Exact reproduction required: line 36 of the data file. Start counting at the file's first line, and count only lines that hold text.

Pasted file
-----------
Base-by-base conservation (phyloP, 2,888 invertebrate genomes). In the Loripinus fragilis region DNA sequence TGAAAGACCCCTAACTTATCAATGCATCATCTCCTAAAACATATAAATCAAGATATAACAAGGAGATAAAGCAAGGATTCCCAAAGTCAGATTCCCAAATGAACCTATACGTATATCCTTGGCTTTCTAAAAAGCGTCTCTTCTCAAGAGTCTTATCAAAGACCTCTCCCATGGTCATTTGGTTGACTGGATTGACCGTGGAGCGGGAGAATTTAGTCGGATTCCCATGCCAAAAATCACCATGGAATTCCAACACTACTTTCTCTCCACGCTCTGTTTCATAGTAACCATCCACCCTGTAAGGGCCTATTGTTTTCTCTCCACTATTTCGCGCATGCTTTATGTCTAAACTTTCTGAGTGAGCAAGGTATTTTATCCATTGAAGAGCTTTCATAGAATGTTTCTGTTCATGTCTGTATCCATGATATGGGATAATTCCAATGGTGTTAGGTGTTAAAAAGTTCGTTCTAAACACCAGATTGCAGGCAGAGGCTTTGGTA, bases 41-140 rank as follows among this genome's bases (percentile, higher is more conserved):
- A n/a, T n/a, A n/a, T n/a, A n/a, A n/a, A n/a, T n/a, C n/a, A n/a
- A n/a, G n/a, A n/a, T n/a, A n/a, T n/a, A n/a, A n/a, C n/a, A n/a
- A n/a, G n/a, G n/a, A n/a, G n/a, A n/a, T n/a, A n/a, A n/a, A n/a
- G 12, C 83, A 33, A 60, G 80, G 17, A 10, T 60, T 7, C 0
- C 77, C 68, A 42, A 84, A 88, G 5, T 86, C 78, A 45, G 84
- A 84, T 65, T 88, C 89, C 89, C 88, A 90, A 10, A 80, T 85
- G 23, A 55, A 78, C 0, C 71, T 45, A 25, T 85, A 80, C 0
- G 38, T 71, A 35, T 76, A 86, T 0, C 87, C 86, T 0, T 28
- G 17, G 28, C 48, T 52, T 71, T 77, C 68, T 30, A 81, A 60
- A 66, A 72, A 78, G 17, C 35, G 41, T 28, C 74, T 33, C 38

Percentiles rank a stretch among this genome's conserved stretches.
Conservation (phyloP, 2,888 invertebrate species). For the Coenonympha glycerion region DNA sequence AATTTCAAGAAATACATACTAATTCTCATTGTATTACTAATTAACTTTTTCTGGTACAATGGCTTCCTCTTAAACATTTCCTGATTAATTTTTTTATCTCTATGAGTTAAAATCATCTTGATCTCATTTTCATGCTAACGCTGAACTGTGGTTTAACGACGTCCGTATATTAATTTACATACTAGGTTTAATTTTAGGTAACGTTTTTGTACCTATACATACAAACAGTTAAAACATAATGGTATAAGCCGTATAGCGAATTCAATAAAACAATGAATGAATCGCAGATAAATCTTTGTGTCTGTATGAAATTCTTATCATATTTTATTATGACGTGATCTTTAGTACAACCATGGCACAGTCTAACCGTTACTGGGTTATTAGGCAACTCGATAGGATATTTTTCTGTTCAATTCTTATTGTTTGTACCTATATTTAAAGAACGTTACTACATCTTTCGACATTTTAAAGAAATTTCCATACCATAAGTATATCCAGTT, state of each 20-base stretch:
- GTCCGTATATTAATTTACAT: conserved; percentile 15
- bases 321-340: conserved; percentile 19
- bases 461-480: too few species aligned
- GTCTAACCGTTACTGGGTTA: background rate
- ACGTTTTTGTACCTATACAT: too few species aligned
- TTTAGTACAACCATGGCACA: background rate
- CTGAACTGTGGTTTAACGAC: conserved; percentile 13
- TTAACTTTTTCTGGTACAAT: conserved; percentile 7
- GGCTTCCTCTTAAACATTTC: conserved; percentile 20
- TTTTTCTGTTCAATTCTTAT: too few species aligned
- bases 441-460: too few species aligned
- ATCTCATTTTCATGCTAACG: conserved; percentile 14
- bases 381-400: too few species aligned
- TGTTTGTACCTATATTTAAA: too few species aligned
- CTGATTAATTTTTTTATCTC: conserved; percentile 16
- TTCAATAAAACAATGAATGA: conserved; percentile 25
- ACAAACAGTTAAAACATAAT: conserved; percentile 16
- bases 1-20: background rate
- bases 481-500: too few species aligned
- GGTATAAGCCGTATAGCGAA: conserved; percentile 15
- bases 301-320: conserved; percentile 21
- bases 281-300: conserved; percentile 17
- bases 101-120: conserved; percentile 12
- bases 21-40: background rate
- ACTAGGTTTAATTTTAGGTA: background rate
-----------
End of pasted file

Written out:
- bases 101-120: conserved; percentile 12